What’s new in dermatology?

new in dermatology

Dermatology is a field that never stands still, with continuous advancements and breakthroughs improving our understanding and treatment of skin conditions.

In this blog, we’ll explore some of the latest developments in dermatology, and what we can expect from future treatments.

Ruxolitinib approved to treat vitiligo

Vitiligo causes white patches on the skin due to the loss of pigmentation when melanocytes, the cells responsible for skin colour, stop working or are destroyed. While its exact cause remains a mystery, it’s often linked to autoimmune activity.

Ruxolitinib, initially used to treat certain blood disorders, now offers hope for vitiligo patients by promoting repigmentation. The drug targets and blocks the immune pathways that are believed to be overactive in Vitiligo, aiding in stopping its progression and encouraging the skin’s natural colour to return.

Patients with vitiligo will welcome this new treatment option which was approved in the USA by the FDA. It is not currently available for prescribing on the NHS and is in the process of re-appraisal by the National Institute of Health and Care Excellence (NICE).

Ritlecitinib recommended by NICE to treat severe alopecia areata

Alopecia areata causes hair loss, typically in patches, as the immune system mistakenly targets its own cells, including the hair follicles. This condition can escalate to complete hair loss on the scalp and body, significantly impacting self-esteem and quality of life.

Ritlecitinib has recently been recognised by NICE as a new treatment option for severe alopecia areata. Acting as a Janus kinase (JAK) inhibitor, it intervenes in the immune pathways responsible for hair loss.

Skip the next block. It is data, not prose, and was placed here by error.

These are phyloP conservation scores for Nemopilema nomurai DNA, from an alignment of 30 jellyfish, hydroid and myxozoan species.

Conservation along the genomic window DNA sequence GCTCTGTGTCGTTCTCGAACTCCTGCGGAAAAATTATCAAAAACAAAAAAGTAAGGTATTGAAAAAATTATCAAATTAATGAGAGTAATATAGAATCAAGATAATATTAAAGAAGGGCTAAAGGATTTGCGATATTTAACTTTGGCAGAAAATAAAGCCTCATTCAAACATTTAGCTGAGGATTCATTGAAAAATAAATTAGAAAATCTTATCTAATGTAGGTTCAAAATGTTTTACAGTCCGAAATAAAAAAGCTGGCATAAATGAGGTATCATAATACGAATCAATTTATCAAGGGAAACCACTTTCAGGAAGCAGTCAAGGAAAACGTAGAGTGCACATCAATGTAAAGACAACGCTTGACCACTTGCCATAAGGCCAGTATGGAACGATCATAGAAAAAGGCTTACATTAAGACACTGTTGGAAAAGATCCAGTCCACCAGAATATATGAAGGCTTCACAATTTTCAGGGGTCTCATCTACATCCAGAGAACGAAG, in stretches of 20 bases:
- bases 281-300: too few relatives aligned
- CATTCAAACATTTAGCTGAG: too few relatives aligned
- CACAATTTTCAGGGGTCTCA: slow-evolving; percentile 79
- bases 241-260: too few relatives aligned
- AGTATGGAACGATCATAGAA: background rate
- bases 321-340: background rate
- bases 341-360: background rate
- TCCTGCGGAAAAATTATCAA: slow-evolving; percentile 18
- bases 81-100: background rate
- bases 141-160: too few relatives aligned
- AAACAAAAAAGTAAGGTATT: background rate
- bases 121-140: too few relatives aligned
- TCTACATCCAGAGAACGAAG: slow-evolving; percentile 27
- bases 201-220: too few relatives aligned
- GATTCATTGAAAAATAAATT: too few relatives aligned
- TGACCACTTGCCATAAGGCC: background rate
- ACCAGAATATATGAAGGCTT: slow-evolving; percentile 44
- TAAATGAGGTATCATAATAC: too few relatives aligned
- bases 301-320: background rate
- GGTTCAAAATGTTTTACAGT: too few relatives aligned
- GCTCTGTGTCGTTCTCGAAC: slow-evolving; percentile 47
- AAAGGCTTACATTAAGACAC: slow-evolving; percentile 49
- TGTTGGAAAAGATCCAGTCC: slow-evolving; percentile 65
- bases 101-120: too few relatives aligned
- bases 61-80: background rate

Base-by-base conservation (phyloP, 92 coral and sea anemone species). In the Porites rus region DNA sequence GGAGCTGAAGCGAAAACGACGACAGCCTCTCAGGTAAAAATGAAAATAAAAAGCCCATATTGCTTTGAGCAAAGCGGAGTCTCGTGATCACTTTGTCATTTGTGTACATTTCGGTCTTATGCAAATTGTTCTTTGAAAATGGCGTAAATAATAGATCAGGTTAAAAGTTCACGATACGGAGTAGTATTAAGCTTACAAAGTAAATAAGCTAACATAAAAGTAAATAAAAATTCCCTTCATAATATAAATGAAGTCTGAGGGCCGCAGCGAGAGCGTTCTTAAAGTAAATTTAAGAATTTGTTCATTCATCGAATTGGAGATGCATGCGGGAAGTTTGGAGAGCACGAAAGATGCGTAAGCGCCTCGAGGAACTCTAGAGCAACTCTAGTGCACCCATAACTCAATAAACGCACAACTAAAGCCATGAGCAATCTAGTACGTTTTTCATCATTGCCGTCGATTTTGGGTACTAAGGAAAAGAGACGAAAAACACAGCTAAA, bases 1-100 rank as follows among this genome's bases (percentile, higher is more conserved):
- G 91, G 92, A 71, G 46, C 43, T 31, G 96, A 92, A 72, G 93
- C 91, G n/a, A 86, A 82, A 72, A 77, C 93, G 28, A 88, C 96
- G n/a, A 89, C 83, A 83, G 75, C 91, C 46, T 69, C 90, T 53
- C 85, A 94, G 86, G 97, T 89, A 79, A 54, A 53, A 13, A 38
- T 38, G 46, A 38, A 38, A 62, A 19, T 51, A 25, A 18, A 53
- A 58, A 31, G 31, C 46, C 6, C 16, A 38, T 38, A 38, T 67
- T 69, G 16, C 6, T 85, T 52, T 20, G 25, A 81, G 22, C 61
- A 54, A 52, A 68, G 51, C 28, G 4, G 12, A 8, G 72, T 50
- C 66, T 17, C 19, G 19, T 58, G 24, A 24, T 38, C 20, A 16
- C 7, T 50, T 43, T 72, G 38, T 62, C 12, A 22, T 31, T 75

Treating alopecia areata with Ritlecitinib is convenient, requiring just one pill daily, making it a user-friendly and effective approach for those grappling with this condition.

What other developments are making waves in dermatology?

There are currently several developments being worked on in the field of dermatology including a promising treatment for psoriasis. A study involving 255 patients (still ongoing) demonstrated that a targeted oral peptide inhibitor, the first of its kind, blocks IL-23 receptors and pathogenic T-cell activation, with no safety concerns. This could lead to improved treatments for psoriasis patients as well those with other immune mediated inflammatory diseases.

New findings from another study presented at the annual American Academy of Allergy, Asthma & Immunology (AAAI) meeting, also recommended PH labelling of liquid synthetic detergents on skin cleansers could be helpful for those with atopic dermatitis when checking products for acidity. These developments in dermatology are just a glimpse into ongoing investigations and discoveries.

If you’re facing skin issues, don’t hesitate to make an appointment with Dr Juliet Williams. She will be happy to help you with your skin concerns and if needed she can create a customised treatment plan for helping you manage the problem.